The first thing that attracted me to tarot was the art. There are many different sets available, but the one I bought was the Rider-Waite, whose cards are covered in intricate drawings that aim to communicate all of their many meanings in just one image. The images were drawn by Pamela Colman Smith, also known as Pixie, an artist and occultist born in 1878. The images she created for the tarot deck are completely original, and help the journey of tarot from parlour game to divination. Tarot cards were originally used for simply playing games; it wasn’t until around the 16th centuries that they were used for divination. Some have tried to link tarot to ancient Egyptian gods, or Indian Tantra, but they are really European entertainment. This becomes pretty obvious if you notice that all figures on the cards in the most well-known pack are Caucasian. Tarot has now spread across the world, becoming particularly popular in Japan, having been introduced to Japanese culture in the 1930s. While tarot does seem relatively modern, compared to the use of runes and other divination practices in ancient worlds, it uses ancient divination techniques.
Tarot readers tend to use cold or warm reading techniques. Cold readings convince a person that the reader knows all about them despite having never met them before, using open answers, generic statements and population stereotypes. These are all things that could feasibly apply to the majority of people, such as someone facing a choice, or going on a journey, or recently having had an altercation with a friend. Warm readings use personal effects (a person wearing black might be in mourning) and the responses to certain lines of inquiry to gage more, relying significantly on the reader’s ability to pick up clues and cues from the sitter. Finally there are hot readings, whereby someone finds out information about the sitter beforehand, and tips off the reader.
Everyone seems to have an aunt, or a godparent, or distant, almost intangible, connection to someone who has had their tarot cards read. And these readings always seem to go one of two ways. The reader might predict the exact number of children the sitter will have, or where they will meet their future partner, or when they’ll next move house. This is a fun reading. The other reading, the scary one, is always telling of some great calamity. People leave the room white-faced, mute, refusing to pass on the details of their sentence to anyone else. Or they laugh at it after a few glasses of wine, where they act as if they are joking until someone else either laughs along with them at the idiocy of tarot, or validates their inner fear in hushed tones, maybe off to the side slightly…’but aren’t you just a bit scared it’s true?’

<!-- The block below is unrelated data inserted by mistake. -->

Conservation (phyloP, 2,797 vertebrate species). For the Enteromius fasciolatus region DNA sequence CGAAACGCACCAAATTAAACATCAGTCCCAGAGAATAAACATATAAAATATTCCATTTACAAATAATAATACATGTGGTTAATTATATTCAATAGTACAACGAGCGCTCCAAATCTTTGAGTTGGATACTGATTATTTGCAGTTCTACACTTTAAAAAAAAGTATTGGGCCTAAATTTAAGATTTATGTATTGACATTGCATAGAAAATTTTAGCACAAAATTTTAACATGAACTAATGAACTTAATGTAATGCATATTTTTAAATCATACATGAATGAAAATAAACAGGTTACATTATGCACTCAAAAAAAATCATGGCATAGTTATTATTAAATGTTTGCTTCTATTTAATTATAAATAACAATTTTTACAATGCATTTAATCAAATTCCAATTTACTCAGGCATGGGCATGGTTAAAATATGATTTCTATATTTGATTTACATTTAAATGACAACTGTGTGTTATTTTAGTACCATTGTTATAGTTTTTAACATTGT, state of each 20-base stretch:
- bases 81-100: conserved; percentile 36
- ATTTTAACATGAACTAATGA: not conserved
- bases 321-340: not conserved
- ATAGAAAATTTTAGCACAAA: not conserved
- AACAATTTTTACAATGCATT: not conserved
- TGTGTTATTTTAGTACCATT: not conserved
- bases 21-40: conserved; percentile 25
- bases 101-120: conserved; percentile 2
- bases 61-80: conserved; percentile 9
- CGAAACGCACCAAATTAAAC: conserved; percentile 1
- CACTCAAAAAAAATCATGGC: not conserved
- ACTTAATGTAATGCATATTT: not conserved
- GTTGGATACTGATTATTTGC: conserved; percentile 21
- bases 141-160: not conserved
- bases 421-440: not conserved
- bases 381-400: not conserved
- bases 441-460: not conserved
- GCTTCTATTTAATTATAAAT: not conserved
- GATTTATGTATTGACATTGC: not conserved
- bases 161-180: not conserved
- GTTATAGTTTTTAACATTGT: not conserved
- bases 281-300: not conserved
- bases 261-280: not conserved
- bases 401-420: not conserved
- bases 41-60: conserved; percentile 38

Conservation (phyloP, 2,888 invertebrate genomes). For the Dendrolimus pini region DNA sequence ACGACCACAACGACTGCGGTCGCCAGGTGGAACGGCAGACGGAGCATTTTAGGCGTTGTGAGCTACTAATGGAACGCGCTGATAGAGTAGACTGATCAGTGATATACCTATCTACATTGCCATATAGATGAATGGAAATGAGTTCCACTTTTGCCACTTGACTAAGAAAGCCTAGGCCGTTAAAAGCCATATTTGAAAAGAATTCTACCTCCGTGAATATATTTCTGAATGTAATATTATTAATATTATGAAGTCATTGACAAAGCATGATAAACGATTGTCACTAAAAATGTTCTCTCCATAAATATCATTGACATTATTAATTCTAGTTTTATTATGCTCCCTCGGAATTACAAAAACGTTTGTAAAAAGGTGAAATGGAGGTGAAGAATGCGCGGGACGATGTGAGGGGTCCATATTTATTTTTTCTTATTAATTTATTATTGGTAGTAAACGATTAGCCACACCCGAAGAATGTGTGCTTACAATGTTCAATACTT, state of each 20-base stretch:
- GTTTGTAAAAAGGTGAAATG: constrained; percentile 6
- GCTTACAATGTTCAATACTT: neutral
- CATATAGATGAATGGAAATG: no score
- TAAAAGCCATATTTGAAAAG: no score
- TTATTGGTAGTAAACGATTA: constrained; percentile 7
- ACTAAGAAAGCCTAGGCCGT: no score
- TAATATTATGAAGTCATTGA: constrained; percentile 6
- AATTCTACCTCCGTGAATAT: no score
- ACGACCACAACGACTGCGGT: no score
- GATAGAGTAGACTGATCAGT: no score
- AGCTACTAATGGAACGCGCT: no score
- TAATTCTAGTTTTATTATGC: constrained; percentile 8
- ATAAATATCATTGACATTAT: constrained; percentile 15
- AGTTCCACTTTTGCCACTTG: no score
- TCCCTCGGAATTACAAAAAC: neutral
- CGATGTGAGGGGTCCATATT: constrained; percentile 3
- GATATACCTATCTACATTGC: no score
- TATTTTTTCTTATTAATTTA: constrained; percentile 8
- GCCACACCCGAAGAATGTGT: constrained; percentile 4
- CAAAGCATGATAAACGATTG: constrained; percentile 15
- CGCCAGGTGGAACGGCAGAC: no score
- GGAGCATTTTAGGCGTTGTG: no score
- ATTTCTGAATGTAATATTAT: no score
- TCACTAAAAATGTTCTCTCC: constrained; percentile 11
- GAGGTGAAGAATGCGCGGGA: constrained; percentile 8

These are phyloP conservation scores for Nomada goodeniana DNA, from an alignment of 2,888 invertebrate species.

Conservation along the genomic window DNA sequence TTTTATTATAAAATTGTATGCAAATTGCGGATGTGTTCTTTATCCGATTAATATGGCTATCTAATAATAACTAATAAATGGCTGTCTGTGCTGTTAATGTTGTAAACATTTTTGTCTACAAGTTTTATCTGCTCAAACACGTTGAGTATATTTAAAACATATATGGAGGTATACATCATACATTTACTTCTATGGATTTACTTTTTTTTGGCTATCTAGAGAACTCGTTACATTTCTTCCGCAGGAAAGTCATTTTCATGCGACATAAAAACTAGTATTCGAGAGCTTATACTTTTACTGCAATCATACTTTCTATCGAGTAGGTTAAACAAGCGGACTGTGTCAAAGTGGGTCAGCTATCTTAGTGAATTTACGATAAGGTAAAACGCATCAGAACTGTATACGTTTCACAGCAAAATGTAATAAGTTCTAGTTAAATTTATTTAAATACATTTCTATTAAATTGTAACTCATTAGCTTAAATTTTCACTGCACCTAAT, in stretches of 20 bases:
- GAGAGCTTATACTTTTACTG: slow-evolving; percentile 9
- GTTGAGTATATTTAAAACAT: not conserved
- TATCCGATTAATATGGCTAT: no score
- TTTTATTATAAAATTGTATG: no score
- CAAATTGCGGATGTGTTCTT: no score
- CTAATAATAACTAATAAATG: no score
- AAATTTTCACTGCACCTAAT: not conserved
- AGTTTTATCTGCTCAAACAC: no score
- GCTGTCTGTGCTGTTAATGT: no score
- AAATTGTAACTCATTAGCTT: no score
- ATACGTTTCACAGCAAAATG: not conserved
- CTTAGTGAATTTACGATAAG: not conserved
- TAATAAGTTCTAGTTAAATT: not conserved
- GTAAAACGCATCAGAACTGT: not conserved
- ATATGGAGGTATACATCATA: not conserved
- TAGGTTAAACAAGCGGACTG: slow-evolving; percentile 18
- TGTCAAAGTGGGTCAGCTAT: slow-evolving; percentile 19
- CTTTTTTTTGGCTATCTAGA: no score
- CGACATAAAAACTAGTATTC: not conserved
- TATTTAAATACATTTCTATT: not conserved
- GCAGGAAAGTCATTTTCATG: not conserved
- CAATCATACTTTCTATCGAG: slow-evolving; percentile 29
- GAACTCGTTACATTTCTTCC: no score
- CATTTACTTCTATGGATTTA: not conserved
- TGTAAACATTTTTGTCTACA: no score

I have had my tarot read by the most spiritual person I know, and it was fascinating and exciting and nerve-wracking, and I will never have it read again. Despite this, I am the proud owner of a pack of tarot cards, and will whip them out at the slightest suggestion. To me, tarot cards act in the same way as flipping a coin. Indecisiveness has always been a bit of an issue for me, so sometimes when choosing what to eat, or watch, or wear, or do with my life, I will flip a coin. The course I take will never be charted directly from the side the coin lands on, but instead always from the instant feeling I have of either joy or disappointment at what fate has chosen for me. That’s how I know what I really want. Elation as it lands on tails? Study Art History rather than Arabic. A sinking feeling at the sight of heads? Heads was pasta, but I now know I don’t want it; better order pizza.